Member Story

A Q&A With Emerging Leader Miguel Lopez

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M Lopez

In this Q&A, AFP chats with emerging leader Miguel Lopez, prospect research analyst at The San Diego Foundation and member of the AFP San Diego Chapter, about his start in fundraising, and about his experiences as a gay Mexican man.

How did you initially get into the fundraising profession? How long have you been a fundraiser?

I started my journey in the nonprofit profession a few years after graduating college. My first job out of college was in the sales department of a corporate medical device company. I was unhappy in the corporate sector, but I landed an opportunity at our local community foundation through serendipity. My first impressions in nonprofit were that people were authentic, mission-driven, and dedicated to community. Fast forward five years, and I am grateful to continue serving at The San Diego Foundation. The Foundation supports my growth by providing opportunities and upward mobility. Since the start of my tenure at the Foundation, I’ve been promoted, and I feel fortunate to work with two great supervisors who support my desire to continue growing in the organization as a fundraiser.   

How did you find your community of peers in the fundraising profession?

Finding community means understanding my values and aspirations first. I am centered in social justice, professional development and empowering others. Through affinity group engagements, I have developed a community of peers I can lean on when I need support, camaraderie and thought partners. An example is chairing our local AFP’s Emerging Leaders Committee and participating in social justice leadership programming. Being intentional and authentic has helped me build strong relationships with my current supervisors too. These supervisors support my growth and aspirations for my career. Opportunities to grow do not happen out of luck. They happen through intention and action.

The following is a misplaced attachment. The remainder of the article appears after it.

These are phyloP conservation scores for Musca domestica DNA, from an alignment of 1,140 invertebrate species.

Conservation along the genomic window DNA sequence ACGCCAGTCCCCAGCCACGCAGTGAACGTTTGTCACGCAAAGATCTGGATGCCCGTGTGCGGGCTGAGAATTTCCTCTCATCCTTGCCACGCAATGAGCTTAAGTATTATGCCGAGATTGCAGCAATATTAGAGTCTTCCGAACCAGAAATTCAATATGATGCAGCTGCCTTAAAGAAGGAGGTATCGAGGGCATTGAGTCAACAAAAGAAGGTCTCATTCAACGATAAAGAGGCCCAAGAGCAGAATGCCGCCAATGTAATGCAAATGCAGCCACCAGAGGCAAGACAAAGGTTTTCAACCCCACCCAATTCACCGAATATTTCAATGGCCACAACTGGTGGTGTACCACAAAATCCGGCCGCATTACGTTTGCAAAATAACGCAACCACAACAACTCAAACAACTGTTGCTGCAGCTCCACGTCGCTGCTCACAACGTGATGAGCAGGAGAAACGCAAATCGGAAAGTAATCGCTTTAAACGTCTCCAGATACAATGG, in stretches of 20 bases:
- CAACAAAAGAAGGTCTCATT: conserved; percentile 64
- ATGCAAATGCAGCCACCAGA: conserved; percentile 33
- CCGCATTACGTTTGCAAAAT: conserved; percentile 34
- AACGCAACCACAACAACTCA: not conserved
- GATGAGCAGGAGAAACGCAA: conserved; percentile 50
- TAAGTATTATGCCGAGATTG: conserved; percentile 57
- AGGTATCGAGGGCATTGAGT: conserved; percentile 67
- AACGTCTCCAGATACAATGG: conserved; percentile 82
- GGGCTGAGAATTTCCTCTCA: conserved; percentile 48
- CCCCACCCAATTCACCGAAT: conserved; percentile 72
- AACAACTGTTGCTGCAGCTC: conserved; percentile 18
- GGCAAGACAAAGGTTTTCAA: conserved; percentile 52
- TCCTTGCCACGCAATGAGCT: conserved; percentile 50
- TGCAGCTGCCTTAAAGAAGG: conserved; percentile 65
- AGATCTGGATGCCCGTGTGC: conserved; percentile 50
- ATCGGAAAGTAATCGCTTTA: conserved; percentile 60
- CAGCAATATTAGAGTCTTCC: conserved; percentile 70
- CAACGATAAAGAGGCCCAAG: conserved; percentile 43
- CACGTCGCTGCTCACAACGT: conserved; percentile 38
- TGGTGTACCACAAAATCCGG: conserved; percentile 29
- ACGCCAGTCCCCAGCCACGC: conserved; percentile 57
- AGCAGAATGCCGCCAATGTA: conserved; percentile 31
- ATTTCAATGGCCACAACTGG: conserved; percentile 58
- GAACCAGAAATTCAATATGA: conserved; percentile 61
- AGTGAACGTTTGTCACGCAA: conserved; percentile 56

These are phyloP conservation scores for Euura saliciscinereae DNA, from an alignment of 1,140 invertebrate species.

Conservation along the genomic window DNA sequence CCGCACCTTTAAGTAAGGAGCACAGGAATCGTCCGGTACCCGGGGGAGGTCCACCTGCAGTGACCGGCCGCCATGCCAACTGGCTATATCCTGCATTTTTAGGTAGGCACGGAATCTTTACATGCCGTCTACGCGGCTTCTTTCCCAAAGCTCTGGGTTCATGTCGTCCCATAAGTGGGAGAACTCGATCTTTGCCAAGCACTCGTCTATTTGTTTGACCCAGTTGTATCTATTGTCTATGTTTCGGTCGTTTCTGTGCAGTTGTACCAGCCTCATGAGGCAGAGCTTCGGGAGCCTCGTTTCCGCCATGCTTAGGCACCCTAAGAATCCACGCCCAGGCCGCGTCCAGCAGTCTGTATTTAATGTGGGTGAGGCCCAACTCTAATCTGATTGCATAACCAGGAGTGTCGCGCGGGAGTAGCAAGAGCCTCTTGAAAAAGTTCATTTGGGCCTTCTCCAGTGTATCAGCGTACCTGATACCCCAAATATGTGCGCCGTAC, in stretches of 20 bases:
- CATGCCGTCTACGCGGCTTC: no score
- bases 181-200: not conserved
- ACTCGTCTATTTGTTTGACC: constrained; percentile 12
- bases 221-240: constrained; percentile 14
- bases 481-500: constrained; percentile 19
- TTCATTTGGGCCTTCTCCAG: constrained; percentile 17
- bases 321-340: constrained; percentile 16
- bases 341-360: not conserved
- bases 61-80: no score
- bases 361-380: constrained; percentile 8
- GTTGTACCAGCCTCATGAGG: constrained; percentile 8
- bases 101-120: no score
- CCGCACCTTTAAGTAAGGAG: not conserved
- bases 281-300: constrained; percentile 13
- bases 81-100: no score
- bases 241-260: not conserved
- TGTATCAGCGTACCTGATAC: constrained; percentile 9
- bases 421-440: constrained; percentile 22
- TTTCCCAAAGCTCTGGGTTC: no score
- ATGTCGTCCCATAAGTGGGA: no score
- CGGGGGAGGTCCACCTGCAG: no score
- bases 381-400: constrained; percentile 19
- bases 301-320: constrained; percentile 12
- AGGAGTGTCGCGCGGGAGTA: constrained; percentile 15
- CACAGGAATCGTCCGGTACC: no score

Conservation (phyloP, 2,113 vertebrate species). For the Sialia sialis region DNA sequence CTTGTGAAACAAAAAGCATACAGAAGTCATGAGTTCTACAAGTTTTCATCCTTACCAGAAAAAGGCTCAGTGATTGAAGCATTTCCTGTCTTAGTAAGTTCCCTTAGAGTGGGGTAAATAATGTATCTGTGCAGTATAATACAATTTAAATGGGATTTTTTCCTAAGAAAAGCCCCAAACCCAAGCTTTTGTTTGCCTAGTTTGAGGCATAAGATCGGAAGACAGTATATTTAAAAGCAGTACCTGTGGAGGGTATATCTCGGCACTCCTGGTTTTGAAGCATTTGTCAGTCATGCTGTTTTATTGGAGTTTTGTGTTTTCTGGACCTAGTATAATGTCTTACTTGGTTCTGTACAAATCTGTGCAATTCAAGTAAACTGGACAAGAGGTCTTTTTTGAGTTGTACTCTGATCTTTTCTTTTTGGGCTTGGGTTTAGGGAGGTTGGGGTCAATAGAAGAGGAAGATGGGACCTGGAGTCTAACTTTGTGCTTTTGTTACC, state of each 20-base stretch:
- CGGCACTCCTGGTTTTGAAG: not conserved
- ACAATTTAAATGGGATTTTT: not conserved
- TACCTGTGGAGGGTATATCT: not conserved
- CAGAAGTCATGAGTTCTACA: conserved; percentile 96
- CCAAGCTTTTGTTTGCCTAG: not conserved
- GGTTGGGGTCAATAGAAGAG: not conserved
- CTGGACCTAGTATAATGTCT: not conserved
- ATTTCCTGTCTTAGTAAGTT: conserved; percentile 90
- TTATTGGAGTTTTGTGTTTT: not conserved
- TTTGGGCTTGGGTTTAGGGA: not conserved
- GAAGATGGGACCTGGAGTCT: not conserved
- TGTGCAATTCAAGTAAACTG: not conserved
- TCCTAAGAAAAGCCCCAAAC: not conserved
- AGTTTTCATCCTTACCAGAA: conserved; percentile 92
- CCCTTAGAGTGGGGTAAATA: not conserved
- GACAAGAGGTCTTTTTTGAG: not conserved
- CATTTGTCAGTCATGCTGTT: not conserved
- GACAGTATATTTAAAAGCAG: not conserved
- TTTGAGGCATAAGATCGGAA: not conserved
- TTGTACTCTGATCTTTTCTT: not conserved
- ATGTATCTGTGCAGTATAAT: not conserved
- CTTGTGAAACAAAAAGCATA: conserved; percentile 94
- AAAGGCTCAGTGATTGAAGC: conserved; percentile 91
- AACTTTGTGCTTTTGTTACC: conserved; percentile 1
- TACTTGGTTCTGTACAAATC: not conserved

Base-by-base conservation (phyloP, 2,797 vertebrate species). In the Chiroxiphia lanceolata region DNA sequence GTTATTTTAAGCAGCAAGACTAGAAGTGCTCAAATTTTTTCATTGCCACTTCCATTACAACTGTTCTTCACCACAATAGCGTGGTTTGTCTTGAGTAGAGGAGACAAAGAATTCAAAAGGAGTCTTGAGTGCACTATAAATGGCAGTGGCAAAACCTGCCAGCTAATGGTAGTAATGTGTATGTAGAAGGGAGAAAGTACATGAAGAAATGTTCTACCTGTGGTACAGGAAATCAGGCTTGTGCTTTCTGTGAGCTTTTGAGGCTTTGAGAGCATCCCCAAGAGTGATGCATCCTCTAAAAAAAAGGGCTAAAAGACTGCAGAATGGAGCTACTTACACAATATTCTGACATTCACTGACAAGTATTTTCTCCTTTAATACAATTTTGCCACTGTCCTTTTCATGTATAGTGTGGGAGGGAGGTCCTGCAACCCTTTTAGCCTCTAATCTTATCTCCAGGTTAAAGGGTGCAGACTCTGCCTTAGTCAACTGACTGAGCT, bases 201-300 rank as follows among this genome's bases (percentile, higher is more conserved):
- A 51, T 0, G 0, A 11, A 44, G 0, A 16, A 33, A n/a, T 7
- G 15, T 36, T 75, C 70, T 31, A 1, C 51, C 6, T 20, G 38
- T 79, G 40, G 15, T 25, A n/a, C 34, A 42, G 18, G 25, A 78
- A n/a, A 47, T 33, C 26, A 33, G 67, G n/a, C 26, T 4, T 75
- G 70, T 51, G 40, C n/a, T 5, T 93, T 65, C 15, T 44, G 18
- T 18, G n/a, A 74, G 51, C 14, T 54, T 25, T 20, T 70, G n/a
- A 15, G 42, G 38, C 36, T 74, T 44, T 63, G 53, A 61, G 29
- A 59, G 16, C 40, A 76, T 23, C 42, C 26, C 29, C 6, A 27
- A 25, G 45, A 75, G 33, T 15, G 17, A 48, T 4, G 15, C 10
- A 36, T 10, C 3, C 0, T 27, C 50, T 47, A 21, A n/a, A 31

Navigating networks can be challenging as we start our career, but the beauty of networking is that we discover mostly all professionals in fundraising are nurturing. Our mission is to break through our own walls, identify our values, and find our tribe.

As a gay Mexican man, have you had to overcome bias as a professional? How did you move forward?

I have been fortunate to work at a nonprofit that values diversity and authenticity. However, in the initial years of my career, it was quite challenging navigating leadership teams and nonprofit boards where I was one of the only persons of color or LGBTQ+ individuals. The feeling of othering is pervasive, and I built walls and separation between the organization and individuals because my identity was not reflected in the decision-makers at the organization. I had a bias toward the organization and its intentions. However, both the organization and I have evolved since those initial years in my career. I took back the accountability of my career growth and found power in speaking up and expressing my desires. Under new leadership, the organization evolved with more intention to build an equitable culture of opportunity for employees.

What obstacles have you overcome, and how has your identity impacted these outcomes?